Many students arrived back on the campuses empowered by the Chapel Hill demonstration and began organizing local Free Burma protests as the Free Burma Action Day drew nearer. Conversations continued via the Internet, and the e-mail list for the Free Burma Coalition grew to include people from Asia, South Africa, Australia, and Europe, all signing up for the day of action. Excitement and enthusiasm flowed through virtual space, and this energy helped ignite the fires for ongoing political actions, such as divestment and boycott campaigns. Since its creation in 1995, the FBC has been very successful as it has helped withdraw one dozen multinational corporations (the most notable being PepsiCo Inc.) from Burma, persuaded 21 U.S. municipalities and the Commonwealth of Massachusetts to enact “Burma Free” business ordinances and laws, and contributed to the passage of a conditional economic bill which was passed in the U.S. in October 1996.
While the struggle for Burma to become a free nation continues, SEAC took a step back from the campaign in order to focus on the agenda of the Energy Action Coalition (EAC), who, until recently, provided the majority of our funding.
For more information:
Kyoto NOW! is a grassroots global climate change campaign promoting national action through the power of the university. Students participating in the campaign have asked their schools to commit to the Kyoto Protocol standards for the reduction of greenhouse gas emissions as a way to achieve both local reductions and to send a message to our national government saying that we are ready for action NOW on global climate issues.
The Kyoto NOW! campaign was started at Cornell University in 2001. The students staged rallies, sit-ins, and collected thousands of signatures in support of a resolution to reduce greenhouse gas emissions in accordance with the standards of the Kyoto Protocol. After their huge success, the Cornell students brought the campaign to the SEAC National Meeting in Berea, KY, where SEAC’s National Council adopted Kyoto NOW! as one of its national campaigns. At the same time, students at universities nation-wide were achieving great success in adopting clean energy policies on campuses. These include the University of Pennsylvania, Penn State University, and Carnegie Mellon University making the largest purchases of wind energy in the U.S in 2001, and the students at the University of Colorado at Boulder increasing their own student fees to pay for clean energy.
In 2003, youth organizers from the Kyoto NOW! campaign teamed up with Greenpeace and the Climate Campaign during SEAC’s National Meeting in Detroit, MI, to discuss a National Day of Action to occur in the fall to unite the clean energy movement. The organizers voiced their concerns about the many differences in the local campaigns, as well as the fact that, with so much emphasis being placed on anti-war efforts, a day of action for clean energy may be overshadowed, so the group decided to keep the goals modest. The National Day of Action for Clean Energy Campuses, held November 13th, was an exploding success that blew away the organizers’ expectations. The initial goal was to have 25 campus actions, and this was far exceeded with 65 groups ultimately participating! It was around this time that the Kyoto NOW! campaign changed its name to Youth Power Shift as a means of moving beyond the limitations of the Kyoto Protocol and focusing on schools and universities to take bold steps toward clean energy use nation-wide. In 2004, the November day of action was followed by a more coordinated event set on April 1st (April Fools Day) with the theme of moving beyond the foolishness of using fossil fuels- Fossil Fools Day. This Day of Action saw even greater success with 130 actions occurring nation-wide, double the 65 that took part in the November Day of Action.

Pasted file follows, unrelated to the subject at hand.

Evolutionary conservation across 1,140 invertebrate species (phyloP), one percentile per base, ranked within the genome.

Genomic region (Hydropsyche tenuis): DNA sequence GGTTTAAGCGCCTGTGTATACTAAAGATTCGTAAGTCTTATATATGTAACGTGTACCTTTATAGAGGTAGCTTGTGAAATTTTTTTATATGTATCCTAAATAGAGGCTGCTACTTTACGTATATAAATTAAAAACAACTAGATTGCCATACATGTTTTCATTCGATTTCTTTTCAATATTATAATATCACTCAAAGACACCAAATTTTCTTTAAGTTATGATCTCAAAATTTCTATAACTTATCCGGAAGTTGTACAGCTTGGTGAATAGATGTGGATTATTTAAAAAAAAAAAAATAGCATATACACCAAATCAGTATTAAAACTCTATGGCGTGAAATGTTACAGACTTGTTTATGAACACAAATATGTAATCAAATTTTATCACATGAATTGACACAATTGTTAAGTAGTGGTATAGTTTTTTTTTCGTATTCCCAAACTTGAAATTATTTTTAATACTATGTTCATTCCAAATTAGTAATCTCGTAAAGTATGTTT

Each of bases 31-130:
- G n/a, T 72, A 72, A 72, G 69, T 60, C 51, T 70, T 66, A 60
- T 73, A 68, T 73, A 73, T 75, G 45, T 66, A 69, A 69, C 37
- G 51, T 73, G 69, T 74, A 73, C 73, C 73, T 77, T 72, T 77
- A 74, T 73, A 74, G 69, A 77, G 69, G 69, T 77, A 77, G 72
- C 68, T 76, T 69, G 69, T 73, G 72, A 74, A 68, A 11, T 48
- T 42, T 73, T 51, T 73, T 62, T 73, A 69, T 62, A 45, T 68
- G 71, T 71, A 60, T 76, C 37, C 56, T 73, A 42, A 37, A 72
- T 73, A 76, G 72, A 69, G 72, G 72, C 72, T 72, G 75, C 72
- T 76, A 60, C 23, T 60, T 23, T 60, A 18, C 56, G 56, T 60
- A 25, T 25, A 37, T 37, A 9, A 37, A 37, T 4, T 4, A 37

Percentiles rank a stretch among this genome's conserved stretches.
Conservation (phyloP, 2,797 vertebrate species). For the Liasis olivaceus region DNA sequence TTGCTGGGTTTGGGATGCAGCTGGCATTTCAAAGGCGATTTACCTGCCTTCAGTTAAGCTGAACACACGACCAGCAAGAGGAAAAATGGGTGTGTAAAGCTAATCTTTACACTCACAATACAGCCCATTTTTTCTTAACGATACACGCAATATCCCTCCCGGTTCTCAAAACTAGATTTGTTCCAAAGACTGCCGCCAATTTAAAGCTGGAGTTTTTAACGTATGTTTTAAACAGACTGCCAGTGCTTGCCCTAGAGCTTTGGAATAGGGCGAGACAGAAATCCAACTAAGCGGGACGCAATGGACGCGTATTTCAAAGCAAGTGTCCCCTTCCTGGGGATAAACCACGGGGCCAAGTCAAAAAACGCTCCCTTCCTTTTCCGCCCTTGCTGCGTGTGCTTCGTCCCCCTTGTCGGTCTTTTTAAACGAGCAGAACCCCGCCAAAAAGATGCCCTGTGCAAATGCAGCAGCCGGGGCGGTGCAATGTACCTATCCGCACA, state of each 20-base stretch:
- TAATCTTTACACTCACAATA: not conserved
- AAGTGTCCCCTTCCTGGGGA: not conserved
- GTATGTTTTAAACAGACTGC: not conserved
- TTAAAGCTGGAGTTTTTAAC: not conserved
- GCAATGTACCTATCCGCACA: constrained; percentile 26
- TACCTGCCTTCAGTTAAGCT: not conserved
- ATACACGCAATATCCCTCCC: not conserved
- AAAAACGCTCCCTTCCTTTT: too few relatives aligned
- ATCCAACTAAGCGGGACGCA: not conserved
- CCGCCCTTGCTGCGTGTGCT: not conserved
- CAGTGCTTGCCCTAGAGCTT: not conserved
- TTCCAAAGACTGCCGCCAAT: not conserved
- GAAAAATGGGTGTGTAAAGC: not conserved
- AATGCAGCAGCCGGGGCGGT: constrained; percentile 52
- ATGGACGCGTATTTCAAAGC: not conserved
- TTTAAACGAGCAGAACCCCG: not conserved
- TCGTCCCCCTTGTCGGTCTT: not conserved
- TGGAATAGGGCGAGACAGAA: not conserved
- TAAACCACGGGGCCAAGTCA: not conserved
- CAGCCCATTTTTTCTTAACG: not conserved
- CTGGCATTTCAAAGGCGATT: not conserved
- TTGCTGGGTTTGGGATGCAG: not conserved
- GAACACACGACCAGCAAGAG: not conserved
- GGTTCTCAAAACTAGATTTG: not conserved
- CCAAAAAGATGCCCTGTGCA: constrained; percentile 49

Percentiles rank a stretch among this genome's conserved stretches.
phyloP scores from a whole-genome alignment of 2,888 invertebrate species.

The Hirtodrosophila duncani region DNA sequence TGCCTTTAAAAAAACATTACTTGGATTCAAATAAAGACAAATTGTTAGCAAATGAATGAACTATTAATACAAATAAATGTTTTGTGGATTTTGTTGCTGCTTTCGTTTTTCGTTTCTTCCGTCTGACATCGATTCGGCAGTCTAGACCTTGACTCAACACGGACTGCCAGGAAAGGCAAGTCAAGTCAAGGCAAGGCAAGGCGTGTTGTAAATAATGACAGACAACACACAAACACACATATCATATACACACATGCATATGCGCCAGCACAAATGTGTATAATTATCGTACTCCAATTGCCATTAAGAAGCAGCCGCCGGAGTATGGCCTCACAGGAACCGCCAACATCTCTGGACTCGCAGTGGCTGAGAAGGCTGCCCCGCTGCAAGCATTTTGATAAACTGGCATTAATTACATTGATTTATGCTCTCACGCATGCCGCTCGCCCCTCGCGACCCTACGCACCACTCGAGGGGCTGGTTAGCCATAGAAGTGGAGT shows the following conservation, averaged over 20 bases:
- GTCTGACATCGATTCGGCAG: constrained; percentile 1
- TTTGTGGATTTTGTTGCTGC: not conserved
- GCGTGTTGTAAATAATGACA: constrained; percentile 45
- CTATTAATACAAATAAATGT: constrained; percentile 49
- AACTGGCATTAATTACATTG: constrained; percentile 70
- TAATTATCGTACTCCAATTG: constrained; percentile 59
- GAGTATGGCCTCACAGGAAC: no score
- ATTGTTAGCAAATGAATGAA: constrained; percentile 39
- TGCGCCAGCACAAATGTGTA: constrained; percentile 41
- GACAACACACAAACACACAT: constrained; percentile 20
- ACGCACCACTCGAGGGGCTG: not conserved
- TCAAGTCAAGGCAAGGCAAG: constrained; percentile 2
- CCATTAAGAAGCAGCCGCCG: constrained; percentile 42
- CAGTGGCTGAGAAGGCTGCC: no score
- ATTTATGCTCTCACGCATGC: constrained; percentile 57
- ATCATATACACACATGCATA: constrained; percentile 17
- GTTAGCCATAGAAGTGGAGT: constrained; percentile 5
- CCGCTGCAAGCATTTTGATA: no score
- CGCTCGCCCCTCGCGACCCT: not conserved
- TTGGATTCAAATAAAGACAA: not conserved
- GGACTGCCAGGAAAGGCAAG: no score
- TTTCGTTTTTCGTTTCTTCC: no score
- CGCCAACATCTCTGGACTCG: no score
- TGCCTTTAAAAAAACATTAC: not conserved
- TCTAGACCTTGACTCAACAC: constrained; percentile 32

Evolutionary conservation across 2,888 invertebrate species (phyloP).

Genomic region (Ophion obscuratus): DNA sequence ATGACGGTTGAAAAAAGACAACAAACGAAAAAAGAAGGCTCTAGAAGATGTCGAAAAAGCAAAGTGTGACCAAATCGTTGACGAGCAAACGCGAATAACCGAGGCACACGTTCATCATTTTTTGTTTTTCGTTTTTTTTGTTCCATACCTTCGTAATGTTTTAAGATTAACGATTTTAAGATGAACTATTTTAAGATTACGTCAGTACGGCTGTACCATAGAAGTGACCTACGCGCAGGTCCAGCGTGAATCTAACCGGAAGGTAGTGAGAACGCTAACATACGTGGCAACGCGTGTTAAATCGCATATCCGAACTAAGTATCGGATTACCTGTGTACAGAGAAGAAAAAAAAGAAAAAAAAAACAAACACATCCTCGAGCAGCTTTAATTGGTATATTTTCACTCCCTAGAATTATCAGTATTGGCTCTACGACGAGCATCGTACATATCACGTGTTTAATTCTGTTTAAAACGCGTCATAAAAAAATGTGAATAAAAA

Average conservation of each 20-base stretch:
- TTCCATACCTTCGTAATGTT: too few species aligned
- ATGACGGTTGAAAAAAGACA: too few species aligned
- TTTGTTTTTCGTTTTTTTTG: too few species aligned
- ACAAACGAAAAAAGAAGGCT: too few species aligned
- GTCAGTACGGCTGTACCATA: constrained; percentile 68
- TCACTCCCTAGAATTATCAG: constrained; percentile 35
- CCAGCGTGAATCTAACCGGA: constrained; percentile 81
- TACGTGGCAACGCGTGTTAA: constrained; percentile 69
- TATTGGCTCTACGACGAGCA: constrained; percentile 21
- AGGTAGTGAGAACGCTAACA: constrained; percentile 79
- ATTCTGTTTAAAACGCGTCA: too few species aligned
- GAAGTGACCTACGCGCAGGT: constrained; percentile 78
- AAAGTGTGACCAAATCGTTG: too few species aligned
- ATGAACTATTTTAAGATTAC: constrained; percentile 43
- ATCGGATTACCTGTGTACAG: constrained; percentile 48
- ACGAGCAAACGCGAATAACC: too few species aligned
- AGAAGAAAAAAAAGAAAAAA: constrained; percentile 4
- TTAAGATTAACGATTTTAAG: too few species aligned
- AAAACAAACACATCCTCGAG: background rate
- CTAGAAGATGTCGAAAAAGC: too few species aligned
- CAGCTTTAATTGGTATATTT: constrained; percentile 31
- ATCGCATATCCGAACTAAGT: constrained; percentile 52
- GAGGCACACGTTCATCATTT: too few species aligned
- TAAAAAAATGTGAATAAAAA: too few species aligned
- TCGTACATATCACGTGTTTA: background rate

With the Presidential Elections coming up, the coalition formed by the many organizations fighting for clean energy, including SEAC’s Youth Power Shift, organized Energy Independence Day on October 19th and focused on a Declaration of Independence from Dirty Energy pledge. 280 youth-organized events took place and over 30,000 pledge signatures were obtained.
The next several years were spent reorganizing and building a stronger campaign. The Campus Climate Challenge was formed as a way to encourage students to push their colleges and universities to become more environmentally sustainable. In 2006, SEAC applied for funding from the Energy Action Coalition (EAC) and has been a funded Coalition Partner of the EAC until recently. 2007 is said to be a landmark year for the movement to stop climate change and, through the EAC, SEAC helped organize and recruit for the first Youth Power Shift, held November 2-5, 2007 in Washington, D.C. The conference brought together between 5,000 and 6,000 students and youth and aimed to urge elected officials to pass legislation which would promote clean energy and environmental justice. The following year saw the first Power Vote campaign, the goal of which was to mobilize young adults to vote for clean energy and the creation of green jobs during elections. Power Shift ‘09 exploded in late February of the following year, gathering over 12,000 youth in Washington, D.C., to further discuss the challenge of climate change and build an even stronger youth movement for environmental justice and clean energy. That same year the EAC funded 11 regional Power Shifts, which took place all over the country in order to continue the momentum of energy formed at the national conference and also allow youth to discuss specific regional challenges. SEAC played an active role in organizing, recruiting, and educating students and youth nationwide for each of these events.
For more on PowerShift visit: http://www.wearepowershift.org/